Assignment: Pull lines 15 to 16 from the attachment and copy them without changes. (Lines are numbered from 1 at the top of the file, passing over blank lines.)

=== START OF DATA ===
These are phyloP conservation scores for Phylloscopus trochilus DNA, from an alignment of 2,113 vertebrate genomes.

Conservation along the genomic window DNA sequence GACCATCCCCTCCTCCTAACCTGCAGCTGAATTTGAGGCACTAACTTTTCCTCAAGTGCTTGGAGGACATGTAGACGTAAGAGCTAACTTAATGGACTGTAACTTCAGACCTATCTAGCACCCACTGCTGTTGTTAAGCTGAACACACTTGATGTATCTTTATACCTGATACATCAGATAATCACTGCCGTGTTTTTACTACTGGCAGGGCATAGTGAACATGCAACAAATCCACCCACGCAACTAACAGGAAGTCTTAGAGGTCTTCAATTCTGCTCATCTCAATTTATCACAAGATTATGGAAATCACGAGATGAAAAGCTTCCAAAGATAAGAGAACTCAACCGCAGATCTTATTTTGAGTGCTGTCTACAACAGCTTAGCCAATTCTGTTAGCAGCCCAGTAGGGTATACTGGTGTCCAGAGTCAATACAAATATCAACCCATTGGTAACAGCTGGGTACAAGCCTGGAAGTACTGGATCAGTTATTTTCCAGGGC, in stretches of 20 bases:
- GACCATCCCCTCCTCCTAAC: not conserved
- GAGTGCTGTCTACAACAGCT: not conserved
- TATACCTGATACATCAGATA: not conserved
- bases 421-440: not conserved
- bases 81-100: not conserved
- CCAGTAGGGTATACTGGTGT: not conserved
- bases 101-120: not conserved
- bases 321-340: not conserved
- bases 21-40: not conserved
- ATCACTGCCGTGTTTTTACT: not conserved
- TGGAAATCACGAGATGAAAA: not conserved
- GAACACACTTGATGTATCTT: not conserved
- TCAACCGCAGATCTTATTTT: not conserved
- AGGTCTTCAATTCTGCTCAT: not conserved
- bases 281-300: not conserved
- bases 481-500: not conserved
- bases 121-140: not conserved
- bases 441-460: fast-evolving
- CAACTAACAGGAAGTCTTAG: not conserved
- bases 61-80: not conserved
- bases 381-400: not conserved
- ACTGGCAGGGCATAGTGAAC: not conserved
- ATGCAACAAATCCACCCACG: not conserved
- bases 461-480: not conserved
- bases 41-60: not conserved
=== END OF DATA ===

- TCAACCGCAGATCTTATTTT: not conserved
- AGGTCTTCAATTCTGCTCAT: not conserved